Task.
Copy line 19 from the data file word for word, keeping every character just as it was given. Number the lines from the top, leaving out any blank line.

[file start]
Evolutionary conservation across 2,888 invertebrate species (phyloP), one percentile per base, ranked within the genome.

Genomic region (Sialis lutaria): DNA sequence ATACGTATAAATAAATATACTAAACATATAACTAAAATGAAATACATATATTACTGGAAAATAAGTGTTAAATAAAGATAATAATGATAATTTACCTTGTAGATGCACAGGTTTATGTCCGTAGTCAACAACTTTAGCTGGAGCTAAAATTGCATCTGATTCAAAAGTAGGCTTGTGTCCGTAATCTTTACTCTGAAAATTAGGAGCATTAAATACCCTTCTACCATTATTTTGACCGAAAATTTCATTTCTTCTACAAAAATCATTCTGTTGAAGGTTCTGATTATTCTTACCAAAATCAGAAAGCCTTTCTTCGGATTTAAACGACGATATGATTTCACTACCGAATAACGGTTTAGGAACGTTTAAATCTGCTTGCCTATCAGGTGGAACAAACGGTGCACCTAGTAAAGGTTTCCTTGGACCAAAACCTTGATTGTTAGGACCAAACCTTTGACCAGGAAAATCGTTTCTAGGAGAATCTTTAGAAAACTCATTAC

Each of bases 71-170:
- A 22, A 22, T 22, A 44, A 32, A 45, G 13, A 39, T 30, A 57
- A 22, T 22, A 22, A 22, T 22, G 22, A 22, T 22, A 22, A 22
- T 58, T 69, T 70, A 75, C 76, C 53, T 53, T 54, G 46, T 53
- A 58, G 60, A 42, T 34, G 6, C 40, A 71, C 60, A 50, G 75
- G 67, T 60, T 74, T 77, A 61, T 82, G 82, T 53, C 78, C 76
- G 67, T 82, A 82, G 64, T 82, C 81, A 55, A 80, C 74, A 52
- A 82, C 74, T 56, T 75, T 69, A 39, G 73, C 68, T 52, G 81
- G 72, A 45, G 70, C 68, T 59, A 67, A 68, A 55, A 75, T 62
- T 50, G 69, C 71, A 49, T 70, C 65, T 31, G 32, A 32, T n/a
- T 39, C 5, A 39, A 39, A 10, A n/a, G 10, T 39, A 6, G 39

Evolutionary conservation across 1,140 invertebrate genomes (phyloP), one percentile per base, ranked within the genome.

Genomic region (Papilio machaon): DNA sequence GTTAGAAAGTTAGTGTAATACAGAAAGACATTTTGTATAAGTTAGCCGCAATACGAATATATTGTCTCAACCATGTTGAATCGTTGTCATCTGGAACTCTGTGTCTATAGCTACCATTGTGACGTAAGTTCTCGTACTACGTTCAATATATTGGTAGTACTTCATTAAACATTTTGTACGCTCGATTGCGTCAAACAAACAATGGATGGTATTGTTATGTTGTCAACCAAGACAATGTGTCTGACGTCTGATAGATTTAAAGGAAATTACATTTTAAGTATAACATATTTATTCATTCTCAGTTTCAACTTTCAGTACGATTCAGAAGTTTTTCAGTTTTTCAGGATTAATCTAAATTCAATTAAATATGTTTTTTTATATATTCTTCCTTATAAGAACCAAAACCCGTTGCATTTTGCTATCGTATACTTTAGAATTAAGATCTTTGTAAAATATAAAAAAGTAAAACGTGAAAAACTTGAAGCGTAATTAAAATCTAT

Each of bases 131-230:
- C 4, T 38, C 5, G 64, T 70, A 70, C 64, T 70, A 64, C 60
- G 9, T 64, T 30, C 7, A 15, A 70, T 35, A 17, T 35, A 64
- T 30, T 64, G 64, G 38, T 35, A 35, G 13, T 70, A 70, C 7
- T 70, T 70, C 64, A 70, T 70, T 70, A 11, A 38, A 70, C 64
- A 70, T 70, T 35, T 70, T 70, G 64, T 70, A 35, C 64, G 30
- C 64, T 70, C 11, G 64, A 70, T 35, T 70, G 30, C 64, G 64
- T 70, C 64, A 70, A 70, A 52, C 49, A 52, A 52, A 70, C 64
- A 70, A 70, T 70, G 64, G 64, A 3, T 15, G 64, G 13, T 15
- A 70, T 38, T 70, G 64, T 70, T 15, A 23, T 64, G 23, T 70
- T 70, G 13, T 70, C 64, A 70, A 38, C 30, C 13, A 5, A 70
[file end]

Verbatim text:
- T 30, T 64, G 64, G 38, T 35, A 35, G 13, T 70, A 70, C 7